Cruise Ships 2011, The Year In Review: Princess

Continuing Shawn J. Dake’s:
Cruise Ships 2011, The Year In Review: Princess

Artist's impression ROYAL PRINCESS, courtesy Princess Cruises

Princess Cruises cut the first steel and named their next ship, the 3,600 passenger ROYAL PRINCESS in a ceremony at the Fincantieri shipyards on March 15th.  The 141,000 gross ton vessel is scheduled to enter service in May, 2013.  Its claim to fame, besides being the largest Princess ship ever built, will be a glass-decked “SeaWalk” extending 28 feet over the sides of the ship, 128 feet above the water below.  It will be the third Princess ship to carry this name.

GRAND PRINCESS courtesy Princess Cruises
GRAND PRINCESS' new profile. Courtesy of Princess Cruises.

Princess Cruises performed the greatest rebuilding effort in the history of the company with the spring transformation of the 109,000 gross ton GRAND PRINCESS in the Grand Bahama Shipyard from April 12th to May 4th.  The most notable exterior change was the removal of the iconic, though often reviled, “shopping cart handle” at the stern of the ship.

The Deck 18 overhang housed the Skywalker Nightclub which has now been lowered to become the One5 Lounge named for it’s location on Deck 15.  The change is designed to improve the ship’s operational performance including greater fuel efficiency.  Other changes included a complete rebuilding of the Piazza Atrium, the addition of a Tea Lounge and Library, and ten new suites.  The ship came out in 1998 and many changes in ship design have taken place in the years since.  The GRAND PRINCESS was the company’s first vessel, and the second in the world, to exceed 100,000 gross tons.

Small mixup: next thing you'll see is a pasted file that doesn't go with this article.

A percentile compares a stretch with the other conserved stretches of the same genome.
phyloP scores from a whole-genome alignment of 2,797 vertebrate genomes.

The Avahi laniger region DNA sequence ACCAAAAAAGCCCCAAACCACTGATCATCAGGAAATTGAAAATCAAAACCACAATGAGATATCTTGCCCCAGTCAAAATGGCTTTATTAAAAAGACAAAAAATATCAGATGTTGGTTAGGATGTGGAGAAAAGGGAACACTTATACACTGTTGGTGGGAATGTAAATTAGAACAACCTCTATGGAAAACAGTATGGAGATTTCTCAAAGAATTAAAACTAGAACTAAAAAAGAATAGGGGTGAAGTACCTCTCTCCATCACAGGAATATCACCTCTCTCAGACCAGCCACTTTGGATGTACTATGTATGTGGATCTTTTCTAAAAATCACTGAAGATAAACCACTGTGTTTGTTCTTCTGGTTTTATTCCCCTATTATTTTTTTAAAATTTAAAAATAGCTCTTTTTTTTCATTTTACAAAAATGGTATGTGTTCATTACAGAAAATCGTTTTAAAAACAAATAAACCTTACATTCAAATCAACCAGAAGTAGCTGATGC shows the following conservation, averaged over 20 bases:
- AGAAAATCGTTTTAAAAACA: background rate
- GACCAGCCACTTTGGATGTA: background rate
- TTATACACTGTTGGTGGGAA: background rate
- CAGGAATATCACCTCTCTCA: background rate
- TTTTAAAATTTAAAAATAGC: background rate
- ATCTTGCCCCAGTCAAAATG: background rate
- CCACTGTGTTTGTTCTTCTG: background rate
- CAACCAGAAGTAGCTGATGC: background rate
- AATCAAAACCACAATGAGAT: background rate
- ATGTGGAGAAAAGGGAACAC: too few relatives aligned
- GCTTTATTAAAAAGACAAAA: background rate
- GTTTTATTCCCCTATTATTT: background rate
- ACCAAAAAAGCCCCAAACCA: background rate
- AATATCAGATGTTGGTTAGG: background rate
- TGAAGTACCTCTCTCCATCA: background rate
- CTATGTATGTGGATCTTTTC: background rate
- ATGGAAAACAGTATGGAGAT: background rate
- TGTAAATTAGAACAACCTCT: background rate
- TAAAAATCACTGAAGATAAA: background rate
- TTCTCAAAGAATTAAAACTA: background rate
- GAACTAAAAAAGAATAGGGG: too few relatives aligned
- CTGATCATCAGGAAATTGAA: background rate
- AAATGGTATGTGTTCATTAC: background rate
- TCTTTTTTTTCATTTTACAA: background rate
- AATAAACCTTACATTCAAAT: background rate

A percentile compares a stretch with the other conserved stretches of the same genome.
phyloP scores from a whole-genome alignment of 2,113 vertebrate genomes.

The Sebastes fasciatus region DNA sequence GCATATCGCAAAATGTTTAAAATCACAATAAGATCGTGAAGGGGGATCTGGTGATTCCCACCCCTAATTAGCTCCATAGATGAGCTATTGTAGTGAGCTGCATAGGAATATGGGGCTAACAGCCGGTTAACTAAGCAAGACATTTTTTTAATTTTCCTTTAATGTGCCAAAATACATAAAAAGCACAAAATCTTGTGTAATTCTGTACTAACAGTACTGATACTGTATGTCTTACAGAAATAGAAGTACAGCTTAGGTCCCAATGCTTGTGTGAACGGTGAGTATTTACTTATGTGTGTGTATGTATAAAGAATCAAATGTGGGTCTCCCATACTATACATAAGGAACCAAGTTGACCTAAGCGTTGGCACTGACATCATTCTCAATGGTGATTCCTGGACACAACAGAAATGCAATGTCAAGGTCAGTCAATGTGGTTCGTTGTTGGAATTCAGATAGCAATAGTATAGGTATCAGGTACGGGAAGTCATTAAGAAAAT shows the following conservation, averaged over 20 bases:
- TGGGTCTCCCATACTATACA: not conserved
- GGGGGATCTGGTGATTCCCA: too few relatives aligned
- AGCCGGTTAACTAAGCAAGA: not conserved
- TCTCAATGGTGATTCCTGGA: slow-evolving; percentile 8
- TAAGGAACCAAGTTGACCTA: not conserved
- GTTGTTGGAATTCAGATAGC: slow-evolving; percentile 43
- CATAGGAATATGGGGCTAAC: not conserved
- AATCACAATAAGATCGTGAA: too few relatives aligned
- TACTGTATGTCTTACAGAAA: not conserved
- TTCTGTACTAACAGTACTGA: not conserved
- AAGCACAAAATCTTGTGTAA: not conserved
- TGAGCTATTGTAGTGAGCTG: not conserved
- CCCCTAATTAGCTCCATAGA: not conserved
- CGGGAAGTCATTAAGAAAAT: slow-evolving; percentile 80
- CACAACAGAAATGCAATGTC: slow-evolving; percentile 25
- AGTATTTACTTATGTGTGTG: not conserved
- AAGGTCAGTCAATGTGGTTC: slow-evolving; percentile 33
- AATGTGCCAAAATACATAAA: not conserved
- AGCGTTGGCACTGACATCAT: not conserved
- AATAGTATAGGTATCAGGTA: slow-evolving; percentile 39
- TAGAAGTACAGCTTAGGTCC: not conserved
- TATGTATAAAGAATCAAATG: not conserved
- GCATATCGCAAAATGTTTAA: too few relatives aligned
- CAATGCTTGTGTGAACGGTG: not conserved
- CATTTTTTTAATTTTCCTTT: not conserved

DAWN PRINCESS Maiden Arrival at Los Angeles, May 28, 1997. © Shawn Dake

For many years P&O based their oldest ships in Australian waters during the twilight of their careers.  Princess seems to be following the same pattern with the three eldest sisters, SUN PRINCESS, DAWN PRINCESS and SEA PRINCESS (ex SEA PRINCESS, ADONIA) catering to a mainly Australian passenger list with a focus on cuisine and entertainment that appeals to those down under.  The Australian dollar is used on all three vessels, and in stark contrast to the rest of the fleet, no tipping is required.  The 77,441 gross ton class of ships will each offer a roundtrip World Cruise from Australian ports, ranging from 75 to 104 days in addition to shorter itineraries.

Beginning in 2012, Princess Cruises will ban smoking in all cabins and on balconies, restricting the habit to limited spaces on the open decks and a few public areas.

Next up: P & O

Shawn Dake

Shawn Dake

Shawn J. Dake, freelance travel writer and regular contributor to MaritimeMatters, worked in tourism and cruise industry for over 35 years.  A native of Southern California, his first job was as a tour guide aboard the Queen Mary.  A frequent lecturer on ship-related topics he has appeared on TV programs.  Owner of Oceans Away Cruises & Travel agency, he served as President of the local Chapter of Steamship Historical Society of America.  With a love of the sea, he is a veteran of 115 cruises.
Shawn Dake

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